In our last blog we thought about some actions that anyone can take to deliver quick but small marginal gains in their search for a job. But I'd also encourage you to delve a little deeper. Here are some actions you can take that may take a little longer, but that can help you to be the best you can be in your career. In the true spirit of Kaizen, which we touched upon in the last blog, some of these ideas work best as part of an ongoing project or process of review.
1. Think about what you want from a job
I mean this not in any conventional sense, but in the deeper sense about what role you want a career to play in your life.
We all need money, and many people are motivated by pay. Survey results released by Glassdoor earlier this year show a third of employers expect employees to leave in 2018, with nearly half citing salary as the top reason for employees changing jobs. And while it is normal for people to change jobs for money, it is also normal for people to want to change the role a job plays in their life.
So I suggest spending some time thinking about what you want from your career, how big a part it plays in your identity – your sense of self-worth. Money does not have to be your key motivator.
Although we live in a competitive age, one of the more encouraging trends in professional life is that the "conventional" norms and assumptions about how, when and why we work are changing, allowing for more freedom, portfolio careers and "free-range thinking".
Understanding what you want from work in this deeper sense can be enormously liberating and empowering. Imagine if you spent a few weeks thinking about and discussing what you want from a job – with the result that you realise you need to make some dramatic changes. What a difference that could make to your life!
Why does this knowledge give you competitive advantage? Because it helps to focus on you on what's really right for you and ensure you don't waste your time. So many candidates waste their own time and energy in the white heat of a job search. They're flailing about when they could be focused in the right area. I can't promise you that your job search will be easier if you get this bit right, but it will most likely be much more rewarding.
2. Keep a journal
Make a note of the above in a journal so you don't lose your ideas. That journal could be your new best friend. You can also use a journal to record and reflect on many of the other activities and actions mentioned in the last blog and in this one.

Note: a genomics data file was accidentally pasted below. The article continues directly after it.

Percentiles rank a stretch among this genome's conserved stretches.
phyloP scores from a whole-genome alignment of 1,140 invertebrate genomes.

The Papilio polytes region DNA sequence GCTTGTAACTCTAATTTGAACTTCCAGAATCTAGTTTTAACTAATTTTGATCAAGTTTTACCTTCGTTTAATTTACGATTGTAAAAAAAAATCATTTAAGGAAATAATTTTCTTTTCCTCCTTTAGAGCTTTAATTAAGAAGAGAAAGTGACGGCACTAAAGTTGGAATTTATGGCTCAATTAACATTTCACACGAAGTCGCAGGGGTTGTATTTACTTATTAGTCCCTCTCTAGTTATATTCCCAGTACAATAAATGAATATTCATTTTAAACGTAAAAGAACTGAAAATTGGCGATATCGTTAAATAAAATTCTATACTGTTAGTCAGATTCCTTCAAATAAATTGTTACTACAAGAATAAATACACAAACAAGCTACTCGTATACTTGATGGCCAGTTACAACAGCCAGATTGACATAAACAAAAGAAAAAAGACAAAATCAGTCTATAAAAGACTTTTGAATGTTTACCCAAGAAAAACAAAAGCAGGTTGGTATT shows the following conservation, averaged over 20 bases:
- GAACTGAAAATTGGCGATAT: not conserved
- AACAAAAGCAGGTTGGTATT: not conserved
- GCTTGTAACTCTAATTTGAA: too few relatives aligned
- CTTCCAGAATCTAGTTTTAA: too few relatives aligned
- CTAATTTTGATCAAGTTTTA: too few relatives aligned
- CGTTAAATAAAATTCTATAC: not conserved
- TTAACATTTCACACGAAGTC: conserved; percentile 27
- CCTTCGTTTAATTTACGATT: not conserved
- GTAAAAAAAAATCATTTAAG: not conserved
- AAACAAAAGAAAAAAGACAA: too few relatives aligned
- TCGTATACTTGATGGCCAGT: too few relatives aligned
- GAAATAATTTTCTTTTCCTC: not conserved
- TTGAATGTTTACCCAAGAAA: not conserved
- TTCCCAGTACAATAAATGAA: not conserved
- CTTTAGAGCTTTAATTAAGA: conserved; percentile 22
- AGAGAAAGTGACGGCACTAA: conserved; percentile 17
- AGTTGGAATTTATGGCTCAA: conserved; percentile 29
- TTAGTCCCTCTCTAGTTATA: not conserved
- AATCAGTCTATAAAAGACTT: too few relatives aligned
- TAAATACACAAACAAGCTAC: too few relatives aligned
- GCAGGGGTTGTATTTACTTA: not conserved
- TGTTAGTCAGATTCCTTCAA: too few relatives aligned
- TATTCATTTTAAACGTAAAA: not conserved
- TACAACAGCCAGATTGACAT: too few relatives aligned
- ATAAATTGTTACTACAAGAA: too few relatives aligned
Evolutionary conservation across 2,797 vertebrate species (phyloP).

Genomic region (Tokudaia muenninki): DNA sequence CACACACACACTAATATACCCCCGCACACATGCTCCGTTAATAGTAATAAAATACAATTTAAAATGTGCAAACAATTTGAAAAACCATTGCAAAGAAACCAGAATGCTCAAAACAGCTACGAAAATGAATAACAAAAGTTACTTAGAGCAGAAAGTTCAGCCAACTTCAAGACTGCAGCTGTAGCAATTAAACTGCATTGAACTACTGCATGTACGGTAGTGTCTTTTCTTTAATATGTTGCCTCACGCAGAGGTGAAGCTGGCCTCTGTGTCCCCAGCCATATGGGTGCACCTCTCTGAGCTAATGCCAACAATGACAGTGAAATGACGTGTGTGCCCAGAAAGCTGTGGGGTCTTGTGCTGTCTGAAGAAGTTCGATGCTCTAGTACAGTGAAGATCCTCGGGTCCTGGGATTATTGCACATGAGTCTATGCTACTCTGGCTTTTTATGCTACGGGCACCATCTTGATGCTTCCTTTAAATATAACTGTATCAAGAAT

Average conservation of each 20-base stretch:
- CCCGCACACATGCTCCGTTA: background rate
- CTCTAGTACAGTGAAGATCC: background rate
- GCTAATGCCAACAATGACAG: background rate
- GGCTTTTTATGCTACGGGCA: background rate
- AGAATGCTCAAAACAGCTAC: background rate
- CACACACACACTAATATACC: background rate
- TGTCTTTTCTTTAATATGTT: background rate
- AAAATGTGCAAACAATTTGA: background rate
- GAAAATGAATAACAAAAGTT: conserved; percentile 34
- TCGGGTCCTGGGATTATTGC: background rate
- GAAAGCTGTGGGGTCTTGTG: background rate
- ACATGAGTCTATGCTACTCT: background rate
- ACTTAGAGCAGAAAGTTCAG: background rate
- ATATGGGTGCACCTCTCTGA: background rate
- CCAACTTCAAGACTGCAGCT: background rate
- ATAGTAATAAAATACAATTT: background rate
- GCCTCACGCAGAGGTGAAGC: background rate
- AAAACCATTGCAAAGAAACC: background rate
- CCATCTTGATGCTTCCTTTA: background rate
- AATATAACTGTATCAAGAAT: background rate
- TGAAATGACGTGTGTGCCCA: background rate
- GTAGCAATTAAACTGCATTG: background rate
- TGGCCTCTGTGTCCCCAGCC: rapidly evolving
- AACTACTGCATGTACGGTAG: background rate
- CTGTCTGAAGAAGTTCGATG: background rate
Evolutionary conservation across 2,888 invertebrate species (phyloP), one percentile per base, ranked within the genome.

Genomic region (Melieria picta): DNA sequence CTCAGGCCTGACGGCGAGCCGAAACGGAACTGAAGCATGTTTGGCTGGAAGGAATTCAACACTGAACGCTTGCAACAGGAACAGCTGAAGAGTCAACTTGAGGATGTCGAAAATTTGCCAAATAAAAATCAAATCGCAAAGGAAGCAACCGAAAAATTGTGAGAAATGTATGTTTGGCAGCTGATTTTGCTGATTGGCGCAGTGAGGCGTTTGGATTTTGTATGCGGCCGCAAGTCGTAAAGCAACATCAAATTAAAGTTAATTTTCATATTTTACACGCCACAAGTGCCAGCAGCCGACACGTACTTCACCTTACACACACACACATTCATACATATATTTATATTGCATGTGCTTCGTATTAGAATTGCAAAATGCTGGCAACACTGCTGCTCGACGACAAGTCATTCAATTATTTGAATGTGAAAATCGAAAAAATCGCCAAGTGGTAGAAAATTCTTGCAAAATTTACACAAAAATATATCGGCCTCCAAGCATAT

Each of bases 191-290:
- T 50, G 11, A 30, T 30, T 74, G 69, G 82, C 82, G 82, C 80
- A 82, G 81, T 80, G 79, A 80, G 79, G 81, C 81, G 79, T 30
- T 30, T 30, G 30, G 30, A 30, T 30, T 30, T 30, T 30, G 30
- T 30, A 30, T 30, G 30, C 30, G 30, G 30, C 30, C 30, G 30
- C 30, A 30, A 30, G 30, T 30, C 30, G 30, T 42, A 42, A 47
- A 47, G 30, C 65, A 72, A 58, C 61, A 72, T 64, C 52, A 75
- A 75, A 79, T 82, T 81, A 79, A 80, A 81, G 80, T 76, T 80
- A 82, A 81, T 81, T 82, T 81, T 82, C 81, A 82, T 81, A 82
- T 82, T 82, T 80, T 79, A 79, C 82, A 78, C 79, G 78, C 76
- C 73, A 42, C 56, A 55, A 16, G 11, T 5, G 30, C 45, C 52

You can use it to record things that make you happy about your job, things you don't like, things you can do to improve yourself as a candidate, and key career achievements and highlights that can you add to your CV and talk about in interviews. You don't have to keep more than one journal – whatever works for you. But get into the habit of documenting your career and you'll soon find a journal is an invaluable resource.
3. Look after your network
Spend some time thinking about who supports you. Make a list of your most important network, professionally and personally. Who brings out the best in you? Who appreciates you? Who likes your work and will always be happy to recommend you? Who challenges you, in a way that is helpful and positive? Who have you enjoyed working with? Who do you hope to work with again, for whatever reason? Keep in touch with these people and be grateful for what they have already brought to your life. Help them when you can.
Something else for that journal, perhaps!
4. Keep raising your standards
If you are set on moving onwards and upwards in your career, there are lots of things you can do to keep pushing yourself and ensure you don't get stale in a role. It is possible to continually evaluate and raise your own standards.
A lot of people do this temporarily in preparation for a role. They think hard about what they can offer and come into a new role with a fresh head and a lot of ambition, only to gradually let it slide over a period of time. Most of us have done this at some point in our career.
But if you continually remind yourself of your ambitions, skills, limits and objectives, you can treat yourself as a work in progress and, consequently, improve. This is where your journal comes in again! Keeping a learning and objectives diary can be really valuable because it allows you to stop and reflect occasionally on what you've learned. It can also serve as a timely reminder that you promised yourself you'd take a spreadsheets course two years ago and never got around to it!
Another thing that can really help you to improve your outlook and potential at work is to learn how to manage upwards. This is an invaluable skill that can have serious implications for your future. (When you've finished this article, why not check out this one about managing upwards!).
5. Get a mentor!
If there's someone in your company who you respect and who has the kind of reputation and brand you want to have, why not ask them to be your mentor? It's a good idea to check with HR or your manager first and find out whether there are existing protocols within a business for mentoring. But, provided you do it right, mentoring can be a wonderful tool for growing professionals and helping them to realise their potential. A mentor could be someone within your skillset or business function, or simply someone who understands your organisation well. Either way, they could teach you plenty about your chosen career path or be an advocate on your behalf.
If you want to talk to us about career advice in general, we're just a phone call or email away!